Sensing Fast Processes in Biology

People: Chen He, Dana Westmoreland, James Schwabacher, Cameron Rogers, Jeremiah Kim

One thrust of our research is the creation of novel quantum dot (QD)-based sensors that enable “fast” (nanosecond to microsecond) sensing of biological processes. While the majority of cellular and microbiological processes occur on relatively fast-time scales (ns to μs), the traditional optical biological sensors that are used to study these processes operate at much slower conditions (ms to s)  as they rely on the slow diffusion of analytes or particles to initiate the sensing mechanism. This mismatch between the timescales of biological processes and current bio-sensors means that much our understanding of biology is in quasi-steady-state conditions, whereas biology is fundamentally a very dynamic non-equilibrium system. Our goal is to create QD-based sensors with rapid response times–capable of directly measuring cellular processes while they occur.

Slight changes in the extracellular and intracellular environment ( pH, ion concentrations, enzyme activities) can be directly correlated with biological processes and diseases. For example, the presence of cancer cells within a body often results in a decrease in the local extracellular pH.

General Schematic of a QD-based pH sensor


One goal of our research is to develop QD-based pH sensors where a change in the local environment of the QD (induced by the pH) results in a change in the optical spectra of the QDs. By utilizing molecules (or ligands) that are bound to the QD surface, we can avoid slow (μs-ms) diffusion-based processes that would limit our temporal resolution. Ultimately, we should be able to develop QD-sensors only limited by the migration time of protons in water (~ns).

Schematic showing how the protonation state of a phosphonate ligand on the surface of a QD results in a shift in the optical spectra of the QDs.

We have shown previously that the protonation state of phosphonate ligands on QDs affects the first exciton absorbance energy of the QD. By calibrating the degree of the first exciton absorbance energy shift to the exact number of protons proximate to the surface of the quantum dot, we can develop a fast QD-based pH sensor. The first exciton absorbance energy of the quantum dot can then serve as analytical probe of the local pH environment and provide insights into the timescales of pH changes in cellular environments.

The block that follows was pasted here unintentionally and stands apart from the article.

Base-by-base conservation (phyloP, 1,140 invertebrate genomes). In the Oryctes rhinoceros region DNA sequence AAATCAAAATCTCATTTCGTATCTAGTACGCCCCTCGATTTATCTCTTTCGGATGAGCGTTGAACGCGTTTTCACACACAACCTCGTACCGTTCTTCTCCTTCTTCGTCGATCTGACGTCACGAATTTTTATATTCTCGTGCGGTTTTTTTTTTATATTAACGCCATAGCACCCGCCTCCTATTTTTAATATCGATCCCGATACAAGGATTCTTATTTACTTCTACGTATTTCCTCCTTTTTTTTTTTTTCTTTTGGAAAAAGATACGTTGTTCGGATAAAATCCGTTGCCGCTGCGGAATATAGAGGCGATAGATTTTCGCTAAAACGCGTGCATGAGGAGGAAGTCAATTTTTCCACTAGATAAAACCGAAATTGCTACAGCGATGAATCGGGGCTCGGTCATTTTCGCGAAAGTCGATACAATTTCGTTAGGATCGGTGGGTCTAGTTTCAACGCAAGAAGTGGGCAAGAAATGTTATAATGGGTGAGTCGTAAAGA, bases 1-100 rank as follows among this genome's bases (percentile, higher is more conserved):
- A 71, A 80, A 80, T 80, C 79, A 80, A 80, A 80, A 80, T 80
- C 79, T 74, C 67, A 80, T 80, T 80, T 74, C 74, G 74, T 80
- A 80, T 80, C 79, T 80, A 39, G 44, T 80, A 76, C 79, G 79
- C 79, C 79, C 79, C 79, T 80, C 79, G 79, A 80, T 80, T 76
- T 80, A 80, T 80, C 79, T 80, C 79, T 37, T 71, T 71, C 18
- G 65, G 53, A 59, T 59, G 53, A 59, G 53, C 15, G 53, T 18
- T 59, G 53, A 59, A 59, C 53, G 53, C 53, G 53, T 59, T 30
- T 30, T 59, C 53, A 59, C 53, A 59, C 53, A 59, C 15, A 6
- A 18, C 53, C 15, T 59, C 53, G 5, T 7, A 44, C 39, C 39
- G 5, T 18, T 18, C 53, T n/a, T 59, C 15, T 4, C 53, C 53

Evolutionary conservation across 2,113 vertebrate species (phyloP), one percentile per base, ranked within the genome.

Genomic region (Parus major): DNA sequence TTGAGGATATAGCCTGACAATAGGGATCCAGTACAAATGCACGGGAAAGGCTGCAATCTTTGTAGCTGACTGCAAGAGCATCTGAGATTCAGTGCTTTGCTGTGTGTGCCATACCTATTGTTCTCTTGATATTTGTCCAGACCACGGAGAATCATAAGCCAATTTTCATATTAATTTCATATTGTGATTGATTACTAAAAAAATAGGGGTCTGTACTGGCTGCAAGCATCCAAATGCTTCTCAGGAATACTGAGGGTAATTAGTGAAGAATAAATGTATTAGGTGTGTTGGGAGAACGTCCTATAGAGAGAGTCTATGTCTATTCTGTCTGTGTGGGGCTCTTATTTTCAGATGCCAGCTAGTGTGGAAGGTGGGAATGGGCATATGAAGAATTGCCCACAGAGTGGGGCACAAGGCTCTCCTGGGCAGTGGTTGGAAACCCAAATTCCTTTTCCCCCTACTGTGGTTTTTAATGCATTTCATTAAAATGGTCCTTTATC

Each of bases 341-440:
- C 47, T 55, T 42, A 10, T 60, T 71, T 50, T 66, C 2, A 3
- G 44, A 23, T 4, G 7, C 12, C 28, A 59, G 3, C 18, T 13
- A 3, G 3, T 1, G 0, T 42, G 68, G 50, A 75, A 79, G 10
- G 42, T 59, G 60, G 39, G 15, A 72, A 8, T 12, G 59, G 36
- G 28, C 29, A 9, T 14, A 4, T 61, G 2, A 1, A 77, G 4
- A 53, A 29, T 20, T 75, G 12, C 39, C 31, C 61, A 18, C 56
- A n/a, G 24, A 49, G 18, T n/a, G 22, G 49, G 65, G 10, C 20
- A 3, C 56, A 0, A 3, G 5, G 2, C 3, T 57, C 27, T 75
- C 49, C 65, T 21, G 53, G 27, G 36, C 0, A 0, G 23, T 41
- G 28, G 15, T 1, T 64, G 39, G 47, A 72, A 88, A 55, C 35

Scheme of a charge-transfer based pH sensor


We are also exploring the use of charge-transfer (cT) as a probe for local pH by having a bound molecular acceptor proximate to the QD surface .We coat quantum dots using a mixed monolayer of dithiolate ligands with pH-responsive (yellow/grey) and electron-accepting (blue) moieties. Upon protonating/deprotonating the pH-responsive functional groups, we modulate the electrostatic potential at the surface of quantum dots and, therefore, the desorption/adsorption of electron-accepting groups, which determines the fluorescence intensity of the quantum dot ensemble. The response time of this process can potentially bypass the limit of diffusion (which is on the order of tens of nanosecond to microsecond), since the electron acceptors are covalently tethered to the surface of quantum dots.


We are also developing QDs that are sensitive to enzymatic processes such as the acetylation/de-acetylation of proteins, which has a considerable impact on  gene expression and cellular metabolism.

Schematic of a QD-based acetylation sensor: Depending upon the acetylation state of the QD ligands, the covalently attached methylviologen molecular is either tightly bound to the QD surface (quenching the photoluminescence of the QD) or repelled by the QD ligands (allowing the QDs to emit).

The above project works to create a fluorescent nanoparticle probe that utilizes electrostatic interactions between a tethered quencher molecule and its own surface coating to nondestructively monitor the balance of mitochondrial protein acetylation in real time.  This investigation will develop a novel method to study mitochondrial proteins and examine their relationship with mitochondrial disease.

In the figure, methylviologen (MV2+) is used as a positively charged quencher in the probe system that will have distance-dependent fluorescence. The distance is determined by the electrostatic environment caused by the amount of acetylation in the mitochondria. Acetylation keeps the peptide substrate neutral which allows the probe to interact with the surface of the QD thereby quenching fluorescence, while deacetylation adds a positive charge to the peptide substrate that repels the probe allowing fluorescence.